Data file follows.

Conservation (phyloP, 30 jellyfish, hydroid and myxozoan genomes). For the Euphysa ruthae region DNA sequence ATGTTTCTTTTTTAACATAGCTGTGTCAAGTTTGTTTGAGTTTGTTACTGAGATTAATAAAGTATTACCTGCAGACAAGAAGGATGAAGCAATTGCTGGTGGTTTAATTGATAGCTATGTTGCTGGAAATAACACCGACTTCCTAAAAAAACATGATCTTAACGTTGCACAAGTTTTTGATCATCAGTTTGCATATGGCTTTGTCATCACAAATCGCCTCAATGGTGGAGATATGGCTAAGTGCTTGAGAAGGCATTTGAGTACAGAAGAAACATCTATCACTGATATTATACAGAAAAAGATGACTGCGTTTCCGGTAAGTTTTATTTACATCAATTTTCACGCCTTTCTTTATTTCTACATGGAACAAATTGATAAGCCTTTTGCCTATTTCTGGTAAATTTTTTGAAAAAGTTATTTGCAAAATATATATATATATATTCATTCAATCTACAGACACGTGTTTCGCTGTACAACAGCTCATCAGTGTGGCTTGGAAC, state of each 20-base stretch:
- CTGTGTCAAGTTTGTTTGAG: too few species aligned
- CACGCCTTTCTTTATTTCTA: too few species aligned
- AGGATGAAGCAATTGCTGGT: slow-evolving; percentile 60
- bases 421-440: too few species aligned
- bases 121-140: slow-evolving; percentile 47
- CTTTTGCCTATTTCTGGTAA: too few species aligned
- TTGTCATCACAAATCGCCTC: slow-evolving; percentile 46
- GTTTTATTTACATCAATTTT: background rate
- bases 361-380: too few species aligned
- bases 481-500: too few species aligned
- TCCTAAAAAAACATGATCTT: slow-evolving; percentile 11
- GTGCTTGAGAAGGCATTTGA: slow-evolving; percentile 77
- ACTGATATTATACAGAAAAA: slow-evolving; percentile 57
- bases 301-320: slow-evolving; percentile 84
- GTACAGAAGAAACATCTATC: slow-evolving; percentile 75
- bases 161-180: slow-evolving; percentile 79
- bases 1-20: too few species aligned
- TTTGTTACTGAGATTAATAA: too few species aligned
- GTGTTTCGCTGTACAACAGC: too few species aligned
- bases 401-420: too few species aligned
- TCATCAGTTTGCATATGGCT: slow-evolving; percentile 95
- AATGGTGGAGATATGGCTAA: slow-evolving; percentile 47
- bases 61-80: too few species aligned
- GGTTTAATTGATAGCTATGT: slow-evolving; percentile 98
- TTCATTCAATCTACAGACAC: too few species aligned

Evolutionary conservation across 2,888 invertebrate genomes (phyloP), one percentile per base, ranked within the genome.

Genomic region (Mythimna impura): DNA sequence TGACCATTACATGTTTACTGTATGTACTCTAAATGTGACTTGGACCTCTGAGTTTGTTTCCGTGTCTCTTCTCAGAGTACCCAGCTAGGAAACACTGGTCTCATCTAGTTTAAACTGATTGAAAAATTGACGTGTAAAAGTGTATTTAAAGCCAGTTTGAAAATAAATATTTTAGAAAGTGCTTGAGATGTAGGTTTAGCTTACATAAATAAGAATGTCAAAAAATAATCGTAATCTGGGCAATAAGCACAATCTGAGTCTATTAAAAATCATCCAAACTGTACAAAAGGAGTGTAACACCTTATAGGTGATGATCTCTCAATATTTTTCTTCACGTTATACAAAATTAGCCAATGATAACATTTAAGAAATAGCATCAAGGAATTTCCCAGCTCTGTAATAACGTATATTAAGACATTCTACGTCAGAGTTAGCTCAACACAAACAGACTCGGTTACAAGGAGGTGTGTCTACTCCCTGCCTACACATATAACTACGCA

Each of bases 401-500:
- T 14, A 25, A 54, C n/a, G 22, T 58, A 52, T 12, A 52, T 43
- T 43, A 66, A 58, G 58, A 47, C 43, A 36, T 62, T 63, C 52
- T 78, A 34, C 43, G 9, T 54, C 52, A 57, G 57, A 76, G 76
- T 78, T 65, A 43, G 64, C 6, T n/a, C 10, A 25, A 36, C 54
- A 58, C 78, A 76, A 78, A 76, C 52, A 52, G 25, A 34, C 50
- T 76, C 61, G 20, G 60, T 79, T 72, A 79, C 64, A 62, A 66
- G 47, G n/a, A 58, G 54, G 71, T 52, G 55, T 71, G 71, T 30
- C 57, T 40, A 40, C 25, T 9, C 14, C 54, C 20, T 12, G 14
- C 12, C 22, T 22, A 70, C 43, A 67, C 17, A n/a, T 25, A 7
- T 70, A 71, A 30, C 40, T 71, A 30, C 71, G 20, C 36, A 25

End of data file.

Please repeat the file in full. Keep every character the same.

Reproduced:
Conservation (phyloP, 30 jellyfish, hydroid and myxozoan genomes). For the Euphysa ruthae region DNA sequence ATGTTTCTTTTTTAACATAGCTGTGTCAAGTTTGTTTGAGTTTGTTACTGAGATTAATAAAGTATTACCTGCAGACAAGAAGGATGAAGCAATTGCTGGTGGTTTAATTGATAGCTATGTTGCTGGAAATAACACCGACTTCCTAAAAAAACATGATCTTAACGTTGCACAAGTTTTTGATCATCAGTTTGCATATGGCTTTGTCATCACAAATCGCCTCAATGGTGGAGATATGGCTAAGTGCTTGAGAAGGCATTTGAGTACAGAAGAAACATCTATCACTGATATTATACAGAAAAAGATGACTGCGTTTCCGGTAAGTTTTATTTACATCAATTTTCACGCCTTTCTTTATTTCTACATGGAACAAATTGATAAGCCTTTTGCCTATTTCTGGTAAATTTTTTGAAAAAGTTATTTGCAAAATATATATATATATATTCATTCAATCTACAGACACGTGTTTCGCTGTACAACAGCTCATCAGTGTGGCTTGGAAC, state of each 20-base stretch:
- CTGTGTCAAGTTTGTTTGAG: too few species aligned
- CACGCCTTTCTTTATTTCTA: too few species aligned
- AGGATGAAGCAATTGCTGGT: slow-evolving; percentile 60
- bases 421-440: too few species aligned
- bases 121-140: slow-evolving; percentile 47
- CTTTTGCCTATTTCTGGTAA: too few species aligned
- TTGTCATCACAAATCGCCTC: slow-evolving; percentile 46
- GTTTTATTTACATCAATTTT: background rate
- bases 361-380: too few species aligned
- bases 481-500: too few species aligned
- TCCTAAAAAAACATGATCTT: slow-evolving; percentile 11
- GTGCTTGAGAAGGCATTTGA: slow-evolving; percentile 77
- ACTGATATTATACAGAAAAA: slow-evolving; percentile 57
- bases 301-320: slow-evolving; percentile 84
- GTACAGAAGAAACATCTATC: slow-evolving; percentile 75
- bases 161-180: slow-evolving; percentile 79
- bases 1-20: too few species aligned
- TTTGTTACTGAGATTAATAA: too few species aligned
- GTGTTTCGCTGTACAACAGC: too few species aligned
- bases 401-420: too few species aligned
- TCATCAGTTTGCATATGGCT: slow-evolving; percentile 95
- AATGGTGGAGATATGGCTAA: slow-evolving; percentile 47
- bases 61-80: too few species aligned
- GGTTTAATTGATAGCTATGT: slow-evolving; percentile 98
- TTCATTCAATCTACAGACAC: too few species aligned

Evolutionary conservation across 2,888 invertebrate genomes (phyloP), one percentile per base, ranked within the genome.

Genomic region (Mythimna impura): DNA sequence TGACCATTACATGTTTACTGTATGTACTCTAAATGTGACTTGGACCTCTGAGTTTGTTTCCGTGTCTCTTCTCAGAGTACCCAGCTAGGAAACACTGGTCTCATCTAGTTTAAACTGATTGAAAAATTGACGTGTAAAAGTGTATTTAAAGCCAGTTTGAAAATAAATATTTTAGAAAGTGCTTGAGATGTAGGTTTAGCTTACATAAATAAGAATGTCAAAAAATAATCGTAATCTGGGCAATAAGCACAATCTGAGTCTATTAAAAATCATCCAAACTGTACAAAAGGAGTGTAACACCTTATAGGTGATGATCTCTCAATATTTTTCTTCACGTTATACAAAATTAGCCAATGATAACATTTAAGAAATAGCATCAAGGAATTTCCCAGCTCTGTAATAACGTATATTAAGACATTCTACGTCAGAGTTAGCTCAACACAAACAGACTCGGTTACAAGGAGGTGTGTCTACTCCCTGCCTACACATATAACTACGCA

Each of bases 401-500:
- T 14, A 25, A 54, C n/a, G 22, T 58, A 52, T 12, A 52, T 43
- T 43, A 66, A 58, G 58, A 47, C 43, A 36, T 62, T 63, C 52
- T 78, A 34, C 43, G 9, T 54, C 52, A 57, G 57, A 76, G 76
- T 78, T 65, A 43, G 64, C 6, T n/a, C 10, A 25, A 36, C 54
- A 58, C 78, A 76, A 78, A 76, C 52, A 52, G 25, A 34, C 50
- T 76, C 61, G 20, G 60, T 79, T 72, A 79, C 64, A 62, A 66
- G 47, G n/a, A 58, G 54, G 71, T 52, G 55, T 71, G 71, T 30
- C 57, T 40, A 40, C 25, T 9, C 14, C 54, C 20, T 12, G 14
- C 12, C 22, T 22, A 70, C 43, A 67, C 17, A n/a, T 25, A 7
- T 70, A 71, A 30, C 40, T 71, A 30, C 71, G 20, C 36, A 25